Auer: It’s been misreported that Alex requested that we do certain songs, and all this kind of stuff. He cared what songs we didn’t do. 

Stringfellow: The songs we play are the ones that he feels comfortable playing. There’s a lot of songs that he’s like, “You know, this was a me that was a long time ago, and that’s not me anymore.” And he’s moved on from that viewpoint. 

BT: How did The In Space record, released in 2005, come about?

Stringfellow: First, in 2001, when we were playing, in London, I can’t remember which song we were playing, Alex [told the crowd], “This is a song that we’re going to put on our next record. We’re going to be working it pretty soon.” And the rest of us were like, “Oh, how interesting.” And then, somewhere else in there, we did get together in Memphis to rehearse, and once again brought up the idea of trying some other vintage Big Star songs that we hadn’t played, and Alex said, “All of this is interesting, but we don’t we just make a new record? It’d be much more interesting for me.” And we said, “That’s a great idea.” And so we did. 

Stephens: The mission was to write and record a song a day. I think we had 15 days to do 15 songs. And then we were going to weed it down to 12 songs, and mix those. So some days, we’d come in and Alex would introduce an idea, and we’d all sit down in the studio and work it out. Things went pretty well. It’s interesting how pressure sometimes works in one’s benefit, because you just get out and start doing stuff.

Stringfellow: We didn’t write anything in advance. We just showed up, and decided to see what happened. We set up live in the big room, and whoever had the idea, we’d start running it up. Pretty much, about three run-throughs before we were all ready, we would’ve already recorded it by then. 

Stephens: I know people think that “Love Revolution” is pretty silly, but it is. It’s supposed to be a song with a sense of humor. You listen to it with headphones, and there’s some wacky cool parts that Alex and Jon are playing. When they were overdubbing the horn parts, a guy named Nokie Taylor, and maybe Jim Spake did them. They were running through it, and got to the end of it, and Nokie said, “Hey, I think I got it now. Let’s do this again.” And Alex said, “No, it’s fine. We’ll use that.” That was kind of the spirit of it. It worked well, because it just sounds fresh.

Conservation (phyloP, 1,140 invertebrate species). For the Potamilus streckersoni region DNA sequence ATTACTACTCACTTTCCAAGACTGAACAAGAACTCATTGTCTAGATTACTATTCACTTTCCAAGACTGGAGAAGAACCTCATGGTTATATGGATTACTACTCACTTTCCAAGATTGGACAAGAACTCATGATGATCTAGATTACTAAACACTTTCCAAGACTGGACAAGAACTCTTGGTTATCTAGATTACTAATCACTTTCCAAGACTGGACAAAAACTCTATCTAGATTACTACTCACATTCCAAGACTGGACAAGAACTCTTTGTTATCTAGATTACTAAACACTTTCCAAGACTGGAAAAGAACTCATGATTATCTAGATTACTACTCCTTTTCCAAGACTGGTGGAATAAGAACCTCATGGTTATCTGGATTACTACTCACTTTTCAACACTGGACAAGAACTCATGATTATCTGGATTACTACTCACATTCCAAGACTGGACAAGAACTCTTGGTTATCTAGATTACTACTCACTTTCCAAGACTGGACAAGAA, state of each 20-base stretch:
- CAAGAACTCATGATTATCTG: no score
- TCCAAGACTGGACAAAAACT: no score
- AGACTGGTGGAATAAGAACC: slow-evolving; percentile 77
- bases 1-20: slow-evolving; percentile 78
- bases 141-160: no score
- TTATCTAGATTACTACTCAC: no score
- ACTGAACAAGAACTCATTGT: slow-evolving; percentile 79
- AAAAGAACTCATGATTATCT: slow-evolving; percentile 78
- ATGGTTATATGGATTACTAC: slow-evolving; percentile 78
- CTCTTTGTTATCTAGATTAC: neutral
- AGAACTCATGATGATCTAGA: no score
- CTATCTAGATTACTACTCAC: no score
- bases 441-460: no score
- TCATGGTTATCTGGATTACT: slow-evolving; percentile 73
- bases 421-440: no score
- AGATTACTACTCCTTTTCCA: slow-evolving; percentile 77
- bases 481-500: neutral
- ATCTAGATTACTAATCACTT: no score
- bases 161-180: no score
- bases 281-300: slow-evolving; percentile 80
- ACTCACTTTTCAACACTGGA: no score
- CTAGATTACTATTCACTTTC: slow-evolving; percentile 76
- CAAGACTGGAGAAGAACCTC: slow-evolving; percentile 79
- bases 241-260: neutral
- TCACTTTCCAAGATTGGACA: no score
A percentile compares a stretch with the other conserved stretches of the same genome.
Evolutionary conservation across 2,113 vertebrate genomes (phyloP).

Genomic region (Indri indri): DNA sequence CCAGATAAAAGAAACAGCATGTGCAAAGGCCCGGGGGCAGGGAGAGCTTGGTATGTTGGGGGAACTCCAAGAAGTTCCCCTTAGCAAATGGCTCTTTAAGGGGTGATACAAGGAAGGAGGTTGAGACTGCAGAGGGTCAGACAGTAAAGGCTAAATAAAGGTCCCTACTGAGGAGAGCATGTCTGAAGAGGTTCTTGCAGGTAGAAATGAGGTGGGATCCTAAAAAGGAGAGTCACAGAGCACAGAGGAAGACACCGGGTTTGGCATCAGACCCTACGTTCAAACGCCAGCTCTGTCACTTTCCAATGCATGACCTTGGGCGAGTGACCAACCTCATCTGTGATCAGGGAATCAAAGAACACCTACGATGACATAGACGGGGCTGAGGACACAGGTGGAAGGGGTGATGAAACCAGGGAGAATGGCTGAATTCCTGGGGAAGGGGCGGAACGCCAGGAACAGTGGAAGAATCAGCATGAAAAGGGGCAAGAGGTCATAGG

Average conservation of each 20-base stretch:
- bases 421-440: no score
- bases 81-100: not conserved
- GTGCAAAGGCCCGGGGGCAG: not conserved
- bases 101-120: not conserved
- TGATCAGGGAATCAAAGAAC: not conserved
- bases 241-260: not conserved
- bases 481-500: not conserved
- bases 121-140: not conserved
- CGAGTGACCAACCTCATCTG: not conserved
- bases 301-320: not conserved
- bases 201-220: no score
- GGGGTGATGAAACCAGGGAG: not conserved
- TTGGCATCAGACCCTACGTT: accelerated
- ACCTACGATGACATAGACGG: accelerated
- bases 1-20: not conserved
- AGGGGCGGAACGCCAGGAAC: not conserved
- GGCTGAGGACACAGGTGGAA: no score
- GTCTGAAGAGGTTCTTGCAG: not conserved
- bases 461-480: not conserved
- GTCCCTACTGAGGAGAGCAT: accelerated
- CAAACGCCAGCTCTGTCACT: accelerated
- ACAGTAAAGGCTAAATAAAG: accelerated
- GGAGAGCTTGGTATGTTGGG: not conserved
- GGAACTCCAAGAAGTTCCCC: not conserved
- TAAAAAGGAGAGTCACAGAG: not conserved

Auer: Here’s my take on Big Star. I think it was always a very collaborative affair. Certainly Alex has gotten the lion’s share of credit for Big Star, and he has this whole other myth surrounding him, and the lore about Alex Chilton. It’s always the question I get asked, “What’s Alex really like?” But if you look at all of the Big Star records that have been made, they all have been really different. And after working on a Big Star record, with Big Star, for me, it’ll never be as good as any of those other records, of course, but I can say that working on that record was a very collaborative affair. Alex was ultimately the captain of the ship, but he definitely let people take turns steering that ship. He didn’t always want to be holding the wheel. It kind of implied to me to look at those records, and realizing who was involved with them, it depended on who was involved with them.